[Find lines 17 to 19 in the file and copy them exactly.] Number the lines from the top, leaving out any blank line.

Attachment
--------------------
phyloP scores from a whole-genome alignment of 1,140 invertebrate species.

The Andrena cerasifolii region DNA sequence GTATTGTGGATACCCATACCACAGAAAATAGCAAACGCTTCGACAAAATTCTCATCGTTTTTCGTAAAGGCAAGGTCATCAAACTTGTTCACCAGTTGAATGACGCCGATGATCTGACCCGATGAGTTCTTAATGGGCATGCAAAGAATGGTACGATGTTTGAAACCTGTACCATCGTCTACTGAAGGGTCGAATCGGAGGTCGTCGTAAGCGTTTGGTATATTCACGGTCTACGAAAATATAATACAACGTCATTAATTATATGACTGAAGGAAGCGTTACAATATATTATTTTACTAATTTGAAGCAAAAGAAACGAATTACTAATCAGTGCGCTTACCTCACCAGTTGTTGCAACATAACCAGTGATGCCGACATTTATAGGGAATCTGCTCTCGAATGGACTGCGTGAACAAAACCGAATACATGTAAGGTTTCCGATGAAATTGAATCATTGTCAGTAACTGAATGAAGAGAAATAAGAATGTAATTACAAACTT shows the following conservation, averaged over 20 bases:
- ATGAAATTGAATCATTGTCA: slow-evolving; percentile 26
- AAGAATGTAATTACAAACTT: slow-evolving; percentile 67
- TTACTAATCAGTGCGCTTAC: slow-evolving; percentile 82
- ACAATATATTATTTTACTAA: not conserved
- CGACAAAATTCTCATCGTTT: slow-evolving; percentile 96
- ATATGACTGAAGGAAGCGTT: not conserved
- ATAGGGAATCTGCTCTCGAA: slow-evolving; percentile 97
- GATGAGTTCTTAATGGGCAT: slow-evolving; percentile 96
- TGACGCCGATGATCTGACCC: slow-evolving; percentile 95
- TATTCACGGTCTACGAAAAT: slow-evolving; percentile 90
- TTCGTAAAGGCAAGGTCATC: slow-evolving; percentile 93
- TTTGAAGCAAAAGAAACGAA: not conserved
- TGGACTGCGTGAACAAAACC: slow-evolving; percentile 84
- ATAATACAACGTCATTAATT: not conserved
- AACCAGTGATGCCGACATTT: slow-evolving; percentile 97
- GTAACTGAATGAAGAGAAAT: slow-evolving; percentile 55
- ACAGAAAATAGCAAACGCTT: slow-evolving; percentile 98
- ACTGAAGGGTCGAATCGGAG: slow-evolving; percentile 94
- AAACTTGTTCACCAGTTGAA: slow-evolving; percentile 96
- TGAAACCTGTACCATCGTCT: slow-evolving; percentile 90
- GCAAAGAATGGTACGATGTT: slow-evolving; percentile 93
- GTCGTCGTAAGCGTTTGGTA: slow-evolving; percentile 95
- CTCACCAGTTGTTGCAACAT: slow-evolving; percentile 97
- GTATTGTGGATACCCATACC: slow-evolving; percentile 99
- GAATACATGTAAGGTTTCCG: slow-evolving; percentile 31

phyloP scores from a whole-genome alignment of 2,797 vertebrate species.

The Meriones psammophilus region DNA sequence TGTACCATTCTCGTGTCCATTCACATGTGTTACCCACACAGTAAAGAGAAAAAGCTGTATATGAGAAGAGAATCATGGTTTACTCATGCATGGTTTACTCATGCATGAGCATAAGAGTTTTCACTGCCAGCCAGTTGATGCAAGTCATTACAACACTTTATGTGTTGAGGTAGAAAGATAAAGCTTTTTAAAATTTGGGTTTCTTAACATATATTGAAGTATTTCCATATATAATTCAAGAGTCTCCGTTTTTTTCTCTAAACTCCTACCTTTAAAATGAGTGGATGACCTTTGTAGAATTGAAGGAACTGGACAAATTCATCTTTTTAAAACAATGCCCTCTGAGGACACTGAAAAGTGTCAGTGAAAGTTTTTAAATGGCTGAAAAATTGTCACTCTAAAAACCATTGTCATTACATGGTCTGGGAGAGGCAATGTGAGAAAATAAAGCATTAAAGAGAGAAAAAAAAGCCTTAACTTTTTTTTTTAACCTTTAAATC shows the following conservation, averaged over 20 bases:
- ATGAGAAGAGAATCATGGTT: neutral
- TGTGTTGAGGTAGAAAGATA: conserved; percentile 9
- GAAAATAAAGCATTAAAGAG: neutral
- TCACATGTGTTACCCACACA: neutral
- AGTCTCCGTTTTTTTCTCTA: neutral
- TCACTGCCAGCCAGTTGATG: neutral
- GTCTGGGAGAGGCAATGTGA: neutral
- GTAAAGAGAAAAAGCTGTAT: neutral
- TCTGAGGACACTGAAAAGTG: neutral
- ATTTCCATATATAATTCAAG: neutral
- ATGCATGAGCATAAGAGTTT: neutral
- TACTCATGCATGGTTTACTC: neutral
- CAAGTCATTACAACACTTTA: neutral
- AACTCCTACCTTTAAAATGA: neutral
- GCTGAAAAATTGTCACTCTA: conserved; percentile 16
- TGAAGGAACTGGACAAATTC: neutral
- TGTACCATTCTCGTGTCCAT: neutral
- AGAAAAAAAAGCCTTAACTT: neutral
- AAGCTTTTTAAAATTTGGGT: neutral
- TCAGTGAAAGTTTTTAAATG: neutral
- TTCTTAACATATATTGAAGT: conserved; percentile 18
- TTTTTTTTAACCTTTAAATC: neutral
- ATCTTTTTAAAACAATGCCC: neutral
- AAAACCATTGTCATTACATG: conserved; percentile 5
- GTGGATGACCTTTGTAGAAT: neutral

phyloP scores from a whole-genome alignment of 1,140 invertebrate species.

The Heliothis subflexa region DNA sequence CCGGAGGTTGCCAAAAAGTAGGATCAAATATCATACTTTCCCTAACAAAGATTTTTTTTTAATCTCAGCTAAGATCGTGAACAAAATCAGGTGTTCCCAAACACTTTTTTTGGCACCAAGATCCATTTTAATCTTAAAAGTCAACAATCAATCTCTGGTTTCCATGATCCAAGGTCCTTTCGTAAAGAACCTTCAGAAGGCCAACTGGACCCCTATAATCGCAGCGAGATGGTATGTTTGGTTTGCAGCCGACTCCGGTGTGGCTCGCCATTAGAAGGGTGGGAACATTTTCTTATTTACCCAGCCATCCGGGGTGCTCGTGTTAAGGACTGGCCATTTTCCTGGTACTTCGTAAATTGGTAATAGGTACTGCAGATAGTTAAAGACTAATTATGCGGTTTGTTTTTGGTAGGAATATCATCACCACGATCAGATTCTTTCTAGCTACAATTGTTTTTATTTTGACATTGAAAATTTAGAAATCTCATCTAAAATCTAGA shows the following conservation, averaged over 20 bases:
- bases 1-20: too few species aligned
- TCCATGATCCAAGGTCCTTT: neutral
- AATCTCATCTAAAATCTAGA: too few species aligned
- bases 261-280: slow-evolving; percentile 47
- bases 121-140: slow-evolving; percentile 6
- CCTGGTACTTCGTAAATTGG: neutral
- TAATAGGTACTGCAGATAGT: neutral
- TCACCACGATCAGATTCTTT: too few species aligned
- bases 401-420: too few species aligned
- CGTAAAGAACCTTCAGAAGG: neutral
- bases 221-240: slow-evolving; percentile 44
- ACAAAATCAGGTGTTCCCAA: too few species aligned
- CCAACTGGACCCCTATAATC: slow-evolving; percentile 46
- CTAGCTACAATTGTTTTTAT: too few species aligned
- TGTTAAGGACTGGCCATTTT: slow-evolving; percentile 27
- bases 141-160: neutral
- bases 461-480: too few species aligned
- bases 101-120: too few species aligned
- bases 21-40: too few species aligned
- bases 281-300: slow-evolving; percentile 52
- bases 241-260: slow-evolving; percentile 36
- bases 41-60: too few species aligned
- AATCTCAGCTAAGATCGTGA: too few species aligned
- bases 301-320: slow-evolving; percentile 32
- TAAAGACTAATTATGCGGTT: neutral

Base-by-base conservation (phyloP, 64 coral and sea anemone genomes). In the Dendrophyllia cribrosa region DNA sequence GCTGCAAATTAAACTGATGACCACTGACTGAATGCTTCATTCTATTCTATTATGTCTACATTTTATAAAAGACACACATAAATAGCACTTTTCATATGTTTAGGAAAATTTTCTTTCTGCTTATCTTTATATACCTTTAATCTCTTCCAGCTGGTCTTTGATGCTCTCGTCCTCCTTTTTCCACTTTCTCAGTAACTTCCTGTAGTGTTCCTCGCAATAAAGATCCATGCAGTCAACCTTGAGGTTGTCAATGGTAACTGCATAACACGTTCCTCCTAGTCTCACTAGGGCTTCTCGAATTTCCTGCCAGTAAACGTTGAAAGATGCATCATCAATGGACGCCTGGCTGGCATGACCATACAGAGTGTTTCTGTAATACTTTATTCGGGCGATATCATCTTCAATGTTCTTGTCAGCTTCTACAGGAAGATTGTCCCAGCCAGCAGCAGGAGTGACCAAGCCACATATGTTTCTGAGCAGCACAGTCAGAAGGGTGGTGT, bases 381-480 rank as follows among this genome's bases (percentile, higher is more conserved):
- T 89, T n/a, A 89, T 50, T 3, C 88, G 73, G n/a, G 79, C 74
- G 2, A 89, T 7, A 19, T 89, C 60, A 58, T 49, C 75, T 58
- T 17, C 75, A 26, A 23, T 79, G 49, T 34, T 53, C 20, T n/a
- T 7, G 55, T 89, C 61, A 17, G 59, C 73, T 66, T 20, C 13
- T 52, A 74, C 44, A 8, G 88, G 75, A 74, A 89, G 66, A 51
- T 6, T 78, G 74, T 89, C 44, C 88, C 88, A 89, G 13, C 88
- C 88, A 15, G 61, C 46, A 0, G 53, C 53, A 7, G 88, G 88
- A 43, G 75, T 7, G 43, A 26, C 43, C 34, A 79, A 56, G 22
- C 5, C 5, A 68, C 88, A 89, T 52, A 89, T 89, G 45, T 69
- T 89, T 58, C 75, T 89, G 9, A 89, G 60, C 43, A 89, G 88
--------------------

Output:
- AACCAGTGATGCCGACATTT: slow-evolving; percentile 97
- GTAACTGAATGAAGAGAAAT: slow-evolving; percentile 55
- ACAGAAAATAGCAAACGCTT: slow-evolving; percentile 98